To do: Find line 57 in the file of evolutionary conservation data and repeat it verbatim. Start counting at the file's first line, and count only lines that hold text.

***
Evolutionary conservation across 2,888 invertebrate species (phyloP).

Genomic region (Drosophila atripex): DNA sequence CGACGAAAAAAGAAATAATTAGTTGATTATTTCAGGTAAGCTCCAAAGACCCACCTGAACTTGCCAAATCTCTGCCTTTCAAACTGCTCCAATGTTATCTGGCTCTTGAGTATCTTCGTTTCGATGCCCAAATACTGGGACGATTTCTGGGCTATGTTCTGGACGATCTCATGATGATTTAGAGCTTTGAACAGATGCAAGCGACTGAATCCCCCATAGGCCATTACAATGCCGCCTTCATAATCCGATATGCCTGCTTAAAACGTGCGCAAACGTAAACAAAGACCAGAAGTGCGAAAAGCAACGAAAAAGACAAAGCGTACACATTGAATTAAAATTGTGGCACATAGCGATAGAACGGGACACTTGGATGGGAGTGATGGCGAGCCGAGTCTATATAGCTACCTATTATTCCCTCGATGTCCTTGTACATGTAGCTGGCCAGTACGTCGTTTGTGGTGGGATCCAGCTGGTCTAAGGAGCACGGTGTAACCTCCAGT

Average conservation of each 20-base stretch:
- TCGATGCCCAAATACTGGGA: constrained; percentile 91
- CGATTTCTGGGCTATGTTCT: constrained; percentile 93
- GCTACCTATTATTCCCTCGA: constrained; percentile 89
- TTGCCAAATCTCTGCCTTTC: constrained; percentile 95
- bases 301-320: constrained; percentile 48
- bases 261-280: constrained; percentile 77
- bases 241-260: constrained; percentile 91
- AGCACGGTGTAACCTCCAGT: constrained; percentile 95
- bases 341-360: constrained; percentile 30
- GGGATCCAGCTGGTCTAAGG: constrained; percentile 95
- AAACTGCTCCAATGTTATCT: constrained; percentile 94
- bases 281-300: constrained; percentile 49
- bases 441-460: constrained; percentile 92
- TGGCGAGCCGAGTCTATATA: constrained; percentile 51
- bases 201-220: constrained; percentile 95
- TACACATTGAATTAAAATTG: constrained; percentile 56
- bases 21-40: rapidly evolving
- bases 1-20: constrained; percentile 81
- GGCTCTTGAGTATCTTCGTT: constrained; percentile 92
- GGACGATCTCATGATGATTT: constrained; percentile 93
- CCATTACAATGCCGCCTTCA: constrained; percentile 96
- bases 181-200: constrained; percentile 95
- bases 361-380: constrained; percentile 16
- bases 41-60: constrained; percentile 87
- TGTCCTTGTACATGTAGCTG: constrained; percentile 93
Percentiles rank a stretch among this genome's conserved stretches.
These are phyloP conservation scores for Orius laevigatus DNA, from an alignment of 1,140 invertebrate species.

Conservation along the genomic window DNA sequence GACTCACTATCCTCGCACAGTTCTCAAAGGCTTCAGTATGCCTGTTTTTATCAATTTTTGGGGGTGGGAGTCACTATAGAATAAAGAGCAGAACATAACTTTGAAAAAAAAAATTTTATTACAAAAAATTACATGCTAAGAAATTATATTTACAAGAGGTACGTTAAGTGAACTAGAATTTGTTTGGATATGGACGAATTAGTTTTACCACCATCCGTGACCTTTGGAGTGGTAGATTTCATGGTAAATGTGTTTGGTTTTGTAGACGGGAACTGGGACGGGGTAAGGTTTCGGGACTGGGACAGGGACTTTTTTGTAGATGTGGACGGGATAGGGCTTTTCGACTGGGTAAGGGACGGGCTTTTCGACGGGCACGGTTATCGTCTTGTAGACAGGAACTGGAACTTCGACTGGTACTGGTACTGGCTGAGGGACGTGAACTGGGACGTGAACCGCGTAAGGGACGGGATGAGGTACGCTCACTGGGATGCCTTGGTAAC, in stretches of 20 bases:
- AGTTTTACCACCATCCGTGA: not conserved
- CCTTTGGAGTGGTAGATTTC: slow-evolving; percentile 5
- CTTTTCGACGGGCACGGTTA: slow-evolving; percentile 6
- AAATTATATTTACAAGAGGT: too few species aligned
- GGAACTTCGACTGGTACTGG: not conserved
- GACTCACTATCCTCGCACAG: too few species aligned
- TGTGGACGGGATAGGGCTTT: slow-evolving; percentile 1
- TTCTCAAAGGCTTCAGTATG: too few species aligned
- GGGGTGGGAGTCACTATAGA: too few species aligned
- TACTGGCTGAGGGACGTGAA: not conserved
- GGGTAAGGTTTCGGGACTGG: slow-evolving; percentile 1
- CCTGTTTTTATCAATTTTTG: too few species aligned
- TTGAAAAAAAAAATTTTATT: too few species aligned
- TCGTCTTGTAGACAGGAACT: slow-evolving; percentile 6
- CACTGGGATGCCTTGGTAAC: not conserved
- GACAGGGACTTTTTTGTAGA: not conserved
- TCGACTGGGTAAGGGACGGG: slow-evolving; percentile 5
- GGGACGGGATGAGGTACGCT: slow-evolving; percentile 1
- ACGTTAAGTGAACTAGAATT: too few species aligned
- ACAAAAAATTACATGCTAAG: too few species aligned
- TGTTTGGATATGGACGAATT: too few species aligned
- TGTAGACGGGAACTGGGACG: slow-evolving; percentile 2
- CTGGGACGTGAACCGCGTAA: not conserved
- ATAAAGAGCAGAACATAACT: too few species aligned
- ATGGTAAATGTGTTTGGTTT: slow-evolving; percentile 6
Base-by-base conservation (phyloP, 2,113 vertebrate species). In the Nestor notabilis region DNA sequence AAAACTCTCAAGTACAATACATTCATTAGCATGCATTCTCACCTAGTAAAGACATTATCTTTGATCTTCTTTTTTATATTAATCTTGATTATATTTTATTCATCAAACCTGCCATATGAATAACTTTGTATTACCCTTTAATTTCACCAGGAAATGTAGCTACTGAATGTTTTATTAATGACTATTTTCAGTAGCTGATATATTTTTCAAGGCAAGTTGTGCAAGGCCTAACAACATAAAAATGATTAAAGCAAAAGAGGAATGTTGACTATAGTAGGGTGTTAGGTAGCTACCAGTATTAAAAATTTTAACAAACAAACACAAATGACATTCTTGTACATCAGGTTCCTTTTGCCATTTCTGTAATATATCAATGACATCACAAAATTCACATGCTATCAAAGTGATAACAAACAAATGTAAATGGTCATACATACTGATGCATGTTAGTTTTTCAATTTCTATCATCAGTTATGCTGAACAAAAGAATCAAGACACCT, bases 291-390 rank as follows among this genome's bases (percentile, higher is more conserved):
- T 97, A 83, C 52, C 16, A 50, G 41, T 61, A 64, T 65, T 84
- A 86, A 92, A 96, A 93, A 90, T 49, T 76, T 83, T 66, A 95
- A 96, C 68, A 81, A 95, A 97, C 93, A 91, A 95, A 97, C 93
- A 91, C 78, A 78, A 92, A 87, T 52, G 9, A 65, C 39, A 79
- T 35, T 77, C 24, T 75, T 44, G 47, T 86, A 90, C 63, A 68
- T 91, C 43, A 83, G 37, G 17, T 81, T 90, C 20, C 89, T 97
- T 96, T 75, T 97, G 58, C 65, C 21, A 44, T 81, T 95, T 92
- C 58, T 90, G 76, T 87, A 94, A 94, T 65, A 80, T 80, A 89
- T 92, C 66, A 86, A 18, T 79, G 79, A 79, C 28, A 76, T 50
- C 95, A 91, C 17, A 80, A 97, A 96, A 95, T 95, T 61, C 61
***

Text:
Base-by-base conservation (phyloP, 2,113 vertebrate species). In the Nestor notabilis region DNA sequence AAAACTCTCAAGTACAATACATTCATTAGCATGCATTCTCACCTAGTAAAGACATTATCTTTGATCTTCTTTTTTATATTAATCTTGATTATATTTTATTCATCAAACCTGCCATATGAATAACTTTGTATTACCCTTTAATTTCACCAGGAAATGTAGCTACTGAATGTTTTATTAATGACTATTTTCAGTAGCTGATATATTTTTCAAGGCAAGTTGTGCAAGGCCTAACAACATAAAAATGATTAAAGCAAAAGAGGAATGTTGACTATAGTAGGGTGTTAGGTAGCTACCAGTATTAAAAATTTTAACAAACAAACACAAATGACATTCTTGTACATCAGGTTCCTTTTGCCATTTCTGTAATATATCAATGACATCACAAAATTCACATGCTATCAAAGTGATAACAAACAAATGTAAATGGTCATACATACTGATGCATGTTAGTTTTTCAATTTCTATCATCAGTTATGCTGAACAAAAGAATCAAGACACCT, bases 291-390 rank as follows among this genome's bases (percentile, higher is more conserved):